Today, we have an interview with the fabulous Saundra Mitchell, author of SHADOWED SUMMER.
Tell us about SHADOWED SUMMER.
Shadowed Summer is a southern gothic ghost story, about a girl who accidentally calls up an unsettled spirit, then spends the summer putting things right again.
What was the inspiration behind your idea?
I actually set out to write a paranormal romance. I wanted to write a book like Annette Curtis Klause's The Silver Kiss. But once I got started, my girl didn't want to fall in love with my ghost, and my ghost didn't want to fall in love with my girl. I had to sort them out on the page. The final book doesn't look at all like what I intended!
How long did it take to get from the initial idea to a completed novel?
I used to have the dates written down, but now I can't find them, wah! But it took me about six weeks to write the first draft. But that was in 2003- it then took several years to revise it, to get two different agents, and to finally sell it in 2007. And, of course, I revised again for almost 2 years with my editor. So it took six weeks or six years to finish the novel, depending on how you want to measure it!
Your knowledge of southern customs, language, and habits is deep. Have you lived there, or did that come from research?
Well, southern Indiana thinks it's the south (even though it's not, really,) so some of it comes from living where I live. And much of it comes from my best friend Wendi, who was born, raised and lives in Georgia now- and my many visits down to meet her. One day, I'll set a book in Georgia so I can call grocery carts "buggies"!
But the rest is research. I like to read linguistic surveys, which teaches me a lot about common phrases and words in an area. And I'm not shy about asking the experts- I called the Louisiana Sheriff's Department to find out the colors of the cars and uniforms, and who would respond to certain kinds of calls.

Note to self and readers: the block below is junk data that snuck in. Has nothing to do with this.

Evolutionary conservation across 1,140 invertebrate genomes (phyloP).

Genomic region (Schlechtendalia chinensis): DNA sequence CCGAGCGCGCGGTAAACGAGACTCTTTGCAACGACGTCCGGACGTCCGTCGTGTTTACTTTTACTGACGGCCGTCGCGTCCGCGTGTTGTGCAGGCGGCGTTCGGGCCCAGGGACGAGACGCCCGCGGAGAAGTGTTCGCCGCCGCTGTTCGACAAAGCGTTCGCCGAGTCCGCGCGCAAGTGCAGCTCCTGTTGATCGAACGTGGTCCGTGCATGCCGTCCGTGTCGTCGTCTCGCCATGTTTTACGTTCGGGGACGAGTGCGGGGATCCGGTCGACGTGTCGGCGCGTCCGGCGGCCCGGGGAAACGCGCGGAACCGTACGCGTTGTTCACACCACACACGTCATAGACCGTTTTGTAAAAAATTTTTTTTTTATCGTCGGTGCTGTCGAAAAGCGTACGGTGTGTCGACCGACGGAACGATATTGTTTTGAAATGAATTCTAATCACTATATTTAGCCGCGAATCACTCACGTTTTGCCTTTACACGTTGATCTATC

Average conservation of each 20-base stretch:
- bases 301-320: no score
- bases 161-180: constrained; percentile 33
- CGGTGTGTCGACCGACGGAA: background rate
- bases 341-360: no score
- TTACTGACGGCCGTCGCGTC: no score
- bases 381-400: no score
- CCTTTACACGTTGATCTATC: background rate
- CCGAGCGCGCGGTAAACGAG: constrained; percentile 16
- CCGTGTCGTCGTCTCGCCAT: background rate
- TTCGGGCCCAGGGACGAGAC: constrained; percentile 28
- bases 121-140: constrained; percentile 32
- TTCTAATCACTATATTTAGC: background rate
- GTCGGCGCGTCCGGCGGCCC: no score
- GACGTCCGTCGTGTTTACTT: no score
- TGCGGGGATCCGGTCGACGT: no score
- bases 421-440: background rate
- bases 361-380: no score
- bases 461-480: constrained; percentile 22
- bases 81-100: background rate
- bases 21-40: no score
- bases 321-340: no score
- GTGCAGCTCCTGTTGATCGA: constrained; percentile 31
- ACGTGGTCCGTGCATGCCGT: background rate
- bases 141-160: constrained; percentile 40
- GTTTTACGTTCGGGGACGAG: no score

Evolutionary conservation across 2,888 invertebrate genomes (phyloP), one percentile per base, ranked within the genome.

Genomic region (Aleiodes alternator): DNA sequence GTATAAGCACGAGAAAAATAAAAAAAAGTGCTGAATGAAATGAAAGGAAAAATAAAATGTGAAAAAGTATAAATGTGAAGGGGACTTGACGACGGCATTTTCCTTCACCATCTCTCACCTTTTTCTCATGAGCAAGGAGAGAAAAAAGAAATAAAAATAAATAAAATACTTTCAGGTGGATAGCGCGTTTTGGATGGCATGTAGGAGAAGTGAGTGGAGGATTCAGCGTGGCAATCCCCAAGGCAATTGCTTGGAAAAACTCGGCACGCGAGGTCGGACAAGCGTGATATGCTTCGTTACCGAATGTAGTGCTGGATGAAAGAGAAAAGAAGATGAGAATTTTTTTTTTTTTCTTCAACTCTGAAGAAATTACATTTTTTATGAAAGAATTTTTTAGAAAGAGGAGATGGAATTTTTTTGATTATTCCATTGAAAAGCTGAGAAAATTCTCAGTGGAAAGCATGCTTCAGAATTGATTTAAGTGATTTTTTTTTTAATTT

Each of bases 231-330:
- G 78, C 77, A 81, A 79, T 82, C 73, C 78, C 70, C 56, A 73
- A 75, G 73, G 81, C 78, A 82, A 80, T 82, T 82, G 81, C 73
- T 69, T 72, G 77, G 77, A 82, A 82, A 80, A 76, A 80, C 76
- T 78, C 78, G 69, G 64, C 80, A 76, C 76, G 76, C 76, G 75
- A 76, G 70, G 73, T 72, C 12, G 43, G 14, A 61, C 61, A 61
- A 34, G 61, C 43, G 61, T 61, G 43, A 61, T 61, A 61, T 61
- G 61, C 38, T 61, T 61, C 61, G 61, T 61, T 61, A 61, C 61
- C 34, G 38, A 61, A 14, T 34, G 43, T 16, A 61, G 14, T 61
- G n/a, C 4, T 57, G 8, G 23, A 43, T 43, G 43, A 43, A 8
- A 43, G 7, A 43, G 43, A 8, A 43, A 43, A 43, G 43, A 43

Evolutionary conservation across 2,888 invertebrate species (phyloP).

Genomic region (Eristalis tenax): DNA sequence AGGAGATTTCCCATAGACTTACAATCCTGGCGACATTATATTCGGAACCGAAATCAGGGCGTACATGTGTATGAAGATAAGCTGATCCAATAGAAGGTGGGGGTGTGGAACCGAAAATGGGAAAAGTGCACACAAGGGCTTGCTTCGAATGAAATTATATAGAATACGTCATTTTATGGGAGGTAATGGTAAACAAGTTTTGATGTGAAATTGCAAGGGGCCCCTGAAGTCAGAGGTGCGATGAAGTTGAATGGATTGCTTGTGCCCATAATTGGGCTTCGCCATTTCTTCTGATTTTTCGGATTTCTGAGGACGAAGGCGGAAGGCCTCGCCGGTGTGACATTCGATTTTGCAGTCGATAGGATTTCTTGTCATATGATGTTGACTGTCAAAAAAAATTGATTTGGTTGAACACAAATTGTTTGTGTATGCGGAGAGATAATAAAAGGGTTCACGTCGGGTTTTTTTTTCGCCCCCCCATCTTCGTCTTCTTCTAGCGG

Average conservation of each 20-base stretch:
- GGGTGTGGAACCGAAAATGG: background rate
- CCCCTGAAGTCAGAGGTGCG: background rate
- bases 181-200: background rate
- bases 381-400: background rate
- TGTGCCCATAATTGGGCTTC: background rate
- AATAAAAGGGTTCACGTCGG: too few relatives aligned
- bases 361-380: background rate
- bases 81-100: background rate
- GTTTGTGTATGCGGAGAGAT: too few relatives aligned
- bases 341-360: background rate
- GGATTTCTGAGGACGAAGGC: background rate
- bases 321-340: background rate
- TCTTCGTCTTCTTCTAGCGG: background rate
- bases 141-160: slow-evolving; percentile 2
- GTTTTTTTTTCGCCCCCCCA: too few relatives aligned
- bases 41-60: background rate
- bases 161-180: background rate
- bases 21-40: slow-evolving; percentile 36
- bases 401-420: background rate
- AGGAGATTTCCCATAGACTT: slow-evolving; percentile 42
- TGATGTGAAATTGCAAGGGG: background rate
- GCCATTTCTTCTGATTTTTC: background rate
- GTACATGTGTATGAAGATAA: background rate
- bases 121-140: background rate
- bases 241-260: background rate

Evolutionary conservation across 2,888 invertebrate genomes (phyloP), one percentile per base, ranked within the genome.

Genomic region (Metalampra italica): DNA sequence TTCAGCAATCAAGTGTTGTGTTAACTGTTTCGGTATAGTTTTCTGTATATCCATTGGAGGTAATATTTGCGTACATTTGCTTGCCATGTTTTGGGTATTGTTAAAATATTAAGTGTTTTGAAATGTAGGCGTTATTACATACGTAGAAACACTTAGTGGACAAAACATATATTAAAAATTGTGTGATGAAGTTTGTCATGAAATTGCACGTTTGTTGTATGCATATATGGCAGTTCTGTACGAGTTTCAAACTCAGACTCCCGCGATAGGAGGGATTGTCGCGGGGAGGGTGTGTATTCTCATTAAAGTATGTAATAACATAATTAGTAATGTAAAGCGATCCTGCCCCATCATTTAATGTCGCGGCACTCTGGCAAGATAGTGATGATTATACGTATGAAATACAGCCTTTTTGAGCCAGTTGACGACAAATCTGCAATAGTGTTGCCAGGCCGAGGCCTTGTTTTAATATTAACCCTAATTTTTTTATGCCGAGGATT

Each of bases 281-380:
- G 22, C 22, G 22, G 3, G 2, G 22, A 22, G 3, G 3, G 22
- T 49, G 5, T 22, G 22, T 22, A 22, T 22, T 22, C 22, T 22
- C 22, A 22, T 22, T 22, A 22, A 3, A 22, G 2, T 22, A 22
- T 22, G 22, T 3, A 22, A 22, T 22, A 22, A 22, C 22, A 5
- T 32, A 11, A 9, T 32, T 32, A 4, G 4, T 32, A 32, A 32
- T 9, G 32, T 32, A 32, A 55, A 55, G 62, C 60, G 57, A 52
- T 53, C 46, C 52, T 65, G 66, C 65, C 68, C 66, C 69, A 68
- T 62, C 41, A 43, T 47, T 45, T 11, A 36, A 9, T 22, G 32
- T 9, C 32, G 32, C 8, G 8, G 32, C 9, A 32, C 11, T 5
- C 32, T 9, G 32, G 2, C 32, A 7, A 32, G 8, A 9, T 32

I bothered the Louisiana Native Plant Society to make sure Iris didn't pick flowers that don't exist there. I feel like the setting is a character in the book, so I worked hard to make it real.
Your research is seriously impressive!!
What was your favorite part of writing this book? Least favorite?
I really enjoyed writing the Delancie brothers. In the first draft, we saw a lot more of them. They amused me, so I included way, way, way too many of their antics. I also had more of Shea Duvall in the original, which also got cut. I thought he was cute, what can I say?
My least favorite part was hurting Jack Rhame. I really do feel bad for him. He lost the most and gained the least of everyone in this book.
How often do you write, and how much do you write in one sitting?
I write every day. How much I write depends on the project. If I'm working on a novel, I schedule myself 1000 words a day, period. That's my minimum. I can stop there, or go on, if I feel particularly inspired. Screenplays, I have to write two whole shorts (20 pages) or 1 act for an episodic (about 20 pages.)
However, I've been known to break up blog posts into 200-word gasps dragged over several days. My jedi mind-skills don't apply to blogging, it seems.
How did you go from screenplays to writing novels for young adults?
Most of my screenwriting is *for* young adults. I'm the head writer and an executive producer of Fresh Films (www.fresh-films.com) and for more than a decade, I exclusively wrote all the films based on ideas that teens sent into the program. Now I instruct young screenwriters with the Fresh Writers program- so really, I wrote when I was a young adult, I have always written movies for young adults, and now I'm writing YA novels. It was a pretty seamless transition!
What are you working on now?
I'm revising my latest novel, THE VESPERTINE, for an editor (fingers crossed!) It's about a girl in Victorian Baltimore who can see the future, but only at sunset.
Crossing fingers for you! :)
How much do you read, and what are you reading now?
I read *constantly* and *voraciously*. Right now, I'm reading The Friar and the Cipher, which is non-fiction about an untranslated medieval manuscript. I'm also reading Pemba's Song by Marilyn Nelson & Tonya C. Hegamin, and The Afterlife by Gary Soto. I also just finished an awesome review copy of Flash Burnout by L.K. Madigan. I love a book with consequences, and this one is rich with them!
Thanks again for doing this interview!
Thank you very much for having me!
For a chance to win a copy of this book, go here. To see my raving review of her book, go here. To see more of what Saundra is up to, check out her website, ShadowedSummer.com.